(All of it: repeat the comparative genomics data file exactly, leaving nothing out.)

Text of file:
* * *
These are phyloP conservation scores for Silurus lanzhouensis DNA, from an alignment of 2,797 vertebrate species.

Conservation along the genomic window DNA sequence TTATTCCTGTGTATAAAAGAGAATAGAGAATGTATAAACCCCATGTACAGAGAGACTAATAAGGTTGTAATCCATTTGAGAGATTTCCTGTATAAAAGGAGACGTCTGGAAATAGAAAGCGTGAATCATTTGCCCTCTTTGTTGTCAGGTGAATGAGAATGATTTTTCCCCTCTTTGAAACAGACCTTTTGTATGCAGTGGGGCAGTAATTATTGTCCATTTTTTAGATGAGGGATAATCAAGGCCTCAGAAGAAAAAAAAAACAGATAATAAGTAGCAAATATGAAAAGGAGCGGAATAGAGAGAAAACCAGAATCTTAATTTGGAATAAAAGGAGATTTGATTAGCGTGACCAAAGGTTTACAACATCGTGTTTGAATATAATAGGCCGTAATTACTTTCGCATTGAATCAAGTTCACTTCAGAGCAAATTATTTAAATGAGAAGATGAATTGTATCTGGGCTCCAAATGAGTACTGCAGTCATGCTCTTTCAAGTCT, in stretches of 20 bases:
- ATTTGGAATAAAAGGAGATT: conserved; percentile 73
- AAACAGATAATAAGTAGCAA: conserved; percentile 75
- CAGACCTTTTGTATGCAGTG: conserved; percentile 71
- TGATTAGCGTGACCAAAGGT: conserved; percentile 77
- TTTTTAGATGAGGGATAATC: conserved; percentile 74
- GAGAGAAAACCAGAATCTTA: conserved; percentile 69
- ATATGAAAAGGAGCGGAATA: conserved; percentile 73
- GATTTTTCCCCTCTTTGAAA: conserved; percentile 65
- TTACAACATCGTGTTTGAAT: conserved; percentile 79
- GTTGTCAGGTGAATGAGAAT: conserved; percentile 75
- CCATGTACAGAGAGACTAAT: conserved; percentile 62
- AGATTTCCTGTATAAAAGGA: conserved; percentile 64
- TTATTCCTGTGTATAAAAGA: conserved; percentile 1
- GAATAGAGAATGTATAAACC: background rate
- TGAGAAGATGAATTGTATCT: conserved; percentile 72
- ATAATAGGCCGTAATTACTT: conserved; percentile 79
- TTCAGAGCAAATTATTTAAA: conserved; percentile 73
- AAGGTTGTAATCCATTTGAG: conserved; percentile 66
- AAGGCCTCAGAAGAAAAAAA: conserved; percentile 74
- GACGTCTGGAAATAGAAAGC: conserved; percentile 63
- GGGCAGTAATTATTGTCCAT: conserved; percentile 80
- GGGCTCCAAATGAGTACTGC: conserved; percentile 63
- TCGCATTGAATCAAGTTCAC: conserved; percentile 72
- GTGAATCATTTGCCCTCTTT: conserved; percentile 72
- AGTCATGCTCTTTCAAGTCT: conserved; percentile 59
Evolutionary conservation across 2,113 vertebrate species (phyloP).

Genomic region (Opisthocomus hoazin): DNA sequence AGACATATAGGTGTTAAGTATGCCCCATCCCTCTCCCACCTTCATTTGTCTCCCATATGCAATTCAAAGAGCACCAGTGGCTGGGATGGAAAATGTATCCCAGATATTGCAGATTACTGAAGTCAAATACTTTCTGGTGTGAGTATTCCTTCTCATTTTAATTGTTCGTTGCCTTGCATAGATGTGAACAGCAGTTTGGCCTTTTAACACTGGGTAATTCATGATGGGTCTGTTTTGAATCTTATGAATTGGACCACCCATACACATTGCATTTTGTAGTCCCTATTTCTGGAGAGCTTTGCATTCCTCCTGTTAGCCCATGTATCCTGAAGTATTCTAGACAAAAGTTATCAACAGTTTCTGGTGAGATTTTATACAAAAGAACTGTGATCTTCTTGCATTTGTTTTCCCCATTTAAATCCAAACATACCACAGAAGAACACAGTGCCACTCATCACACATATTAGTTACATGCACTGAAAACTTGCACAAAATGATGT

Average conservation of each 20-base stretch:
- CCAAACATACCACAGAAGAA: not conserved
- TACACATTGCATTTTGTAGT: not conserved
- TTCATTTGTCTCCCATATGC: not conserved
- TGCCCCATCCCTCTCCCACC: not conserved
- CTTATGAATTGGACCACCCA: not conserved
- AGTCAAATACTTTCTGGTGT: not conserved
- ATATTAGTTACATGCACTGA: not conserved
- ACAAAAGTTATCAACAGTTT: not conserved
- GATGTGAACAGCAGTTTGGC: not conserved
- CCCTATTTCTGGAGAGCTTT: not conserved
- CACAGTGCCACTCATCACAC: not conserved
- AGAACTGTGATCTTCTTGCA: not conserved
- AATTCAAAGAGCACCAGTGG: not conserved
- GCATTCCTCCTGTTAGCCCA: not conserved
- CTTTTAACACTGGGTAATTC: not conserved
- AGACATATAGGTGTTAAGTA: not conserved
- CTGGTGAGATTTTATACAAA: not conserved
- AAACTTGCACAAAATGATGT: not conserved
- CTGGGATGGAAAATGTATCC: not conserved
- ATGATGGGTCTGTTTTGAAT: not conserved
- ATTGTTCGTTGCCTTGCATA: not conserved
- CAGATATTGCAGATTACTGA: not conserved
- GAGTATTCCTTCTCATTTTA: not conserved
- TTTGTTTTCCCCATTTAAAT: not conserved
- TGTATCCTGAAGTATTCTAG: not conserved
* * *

These are phyloP conservation scores for Silurus lanzhouensis DNA, from an alignment of 2,797 vertebrate species.

Conservation along the genomic window DNA sequence TTATTCCTGTGTATAAAAGAGAATAGAGAATGTATAAACCCCATGTACAGAGAGACTAATAAGGTTGTAATCCATTTGAGAGATTTCCTGTATAAAAGGAGACGTCTGGAAATAGAAAGCGTGAATCATTTGCCCTCTTTGTTGTCAGGTGAATGAGAATGATTTTTCCCCTCTTTGAAACAGACCTTTTGTATGCAGTGGGGCAGTAATTATTGTCCATTTTTTAGATGAGGGATAATCAAGGCCTCAGAAGAAAAAAAAAACAGATAATAAGTAGCAAATATGAAAAGGAGCGGAATAGAGAGAAAACCAGAATCTTAATTTGGAATAAAAGGAGATTTGATTAGCGTGACCAAAGGTTTACAACATCGTGTTTGAATATAATAGGCCGTAATTACTTTCGCATTGAATCAAGTTCACTTCAGAGCAAATTATTTAAATGAGAAGATGAATTGTATCTGGGCTCCAAATGAGTACTGCAGTCATGCTCTTTCAAGTCT, in stretches of 20 bases:
- ATTTGGAATAAAAGGAGATT: conserved; percentile 73
- AAACAGATAATAAGTAGCAA: conserved; percentile 75
- CAGACCTTTTGTATGCAGTG: conserved; percentile 71
- TGATTAGCGTGACCAAAGGT: conserved; percentile 77
- TTTTTAGATGAGGGATAATC: conserved; percentile 74
- GAGAGAAAACCAGAATCTTA: conserved; percentile 69
- ATATGAAAAGGAGCGGAATA: conserved; percentile 73
- GATTTTTCCCCTCTTTGAAA: conserved; percentile 65
- TTACAACATCGTGTTTGAAT: conserved; percentile 79
- GTTGTCAGGTGAATGAGAAT: conserved; percentile 75
- CCATGTACAGAGAGACTAAT: conserved; percentile 62
- AGATTTCCTGTATAAAAGGA: conserved; percentile 64
- TTATTCCTGTGTATAAAAGA: conserved; percentile 1
- GAATAGAGAATGTATAAACC: background rate
- TGAGAAGATGAATTGTATCT: conserved; percentile 72
- ATAATAGGCCGTAATTACTT: conserved; percentile 79
- TTCAGAGCAAATTATTTAAA: conserved; percentile 73
- AAGGTTGTAATCCATTTGAG: conserved; percentile 66
- AAGGCCTCAGAAGAAAAAAA: conserved; percentile 74
- GACGTCTGGAAATAGAAAGC: conserved; percentile 63
- GGGCAGTAATTATTGTCCAT: conserved; percentile 80
- GGGCTCCAAATGAGTACTGC: conserved; percentile 63
- TCGCATTGAATCAAGTTCAC: conserved; percentile 72
- GTGAATCATTTGCCCTCTTT: conserved; percentile 72
- AGTCATGCTCTTTCAAGTCT: conserved; percentile 59
Evolutionary conservation across 2,113 vertebrate species (phyloP).

Genomic region (Opisthocomus hoazin): DNA sequence AGACATATAGGTGTTAAGTATGCCCCATCCCTCTCCCACCTTCATTTGTCTCCCATATGCAATTCAAAGAGCACCAGTGGCTGGGATGGAAAATGTATCCCAGATATTGCAGATTACTGAAGTCAAATACTTTCTGGTGTGAGTATTCCTTCTCATTTTAATTGTTCGTTGCCTTGCATAGATGTGAACAGCAGTTTGGCCTTTTAACACTGGGTAATTCATGATGGGTCTGTTTTGAATCTTATGAATTGGACCACCCATACACATTGCATTTTGTAGTCCCTATTTCTGGAGAGCTTTGCATTCCTCCTGTTAGCCCATGTATCCTGAAGTATTCTAGACAAAAGTTATCAACAGTTTCTGGTGAGATTTTATACAAAAGAACTGTGATCTTCTTGCATTTGTTTTCCCCATTTAAATCCAAACATACCACAGAAGAACACAGTGCCACTCATCACACATATTAGTTACATGCACTGAAAACTTGCACAAAATGATGT

Average conservation of each 20-base stretch:
- CCAAACATACCACAGAAGAA: not conserved
- TACACATTGCATTTTGTAGT: not conserved
- TTCATTTGTCTCCCATATGC: not conserved
- TGCCCCATCCCTCTCCCACC: not conserved
- CTTATGAATTGGACCACCCA: not conserved
- AGTCAAATACTTTCTGGTGT: not conserved
- ATATTAGTTACATGCACTGA: not conserved
- ACAAAAGTTATCAACAGTTT: not conserved
- GATGTGAACAGCAGTTTGGC: not conserved
- CCCTATTTCTGGAGAGCTTT: not conserved
- CACAGTGCCACTCATCACAC: not conserved
- AGAACTGTGATCTTCTTGCA: not conserved
- AATTCAAAGAGCACCAGTGG: not conserved
- GCATTCCTCCTGTTAGCCCA: not conserved
- CTTTTAACACTGGGTAATTC: not conserved
- AGACATATAGGTGTTAAGTA: not conserved
- CTGGTGAGATTTTATACAAA: not conserved
- AAACTTGCACAAAATGATGT: not conserved
- CTGGGATGGAAAATGTATCC: not conserved
- ATGATGGGTCTGTTTTGAAT: not conserved
- ATTGTTCGTTGCCTTGCATA: not conserved
- CAGATATTGCAGATTACTGA: not conserved
- GAGTATTCCTTCTCATTTTA: not conserved
- TTTGTTTTCCCCATTTAAAT: not conserved
- TGTATCCTGAAGTATTCTAG: not conserved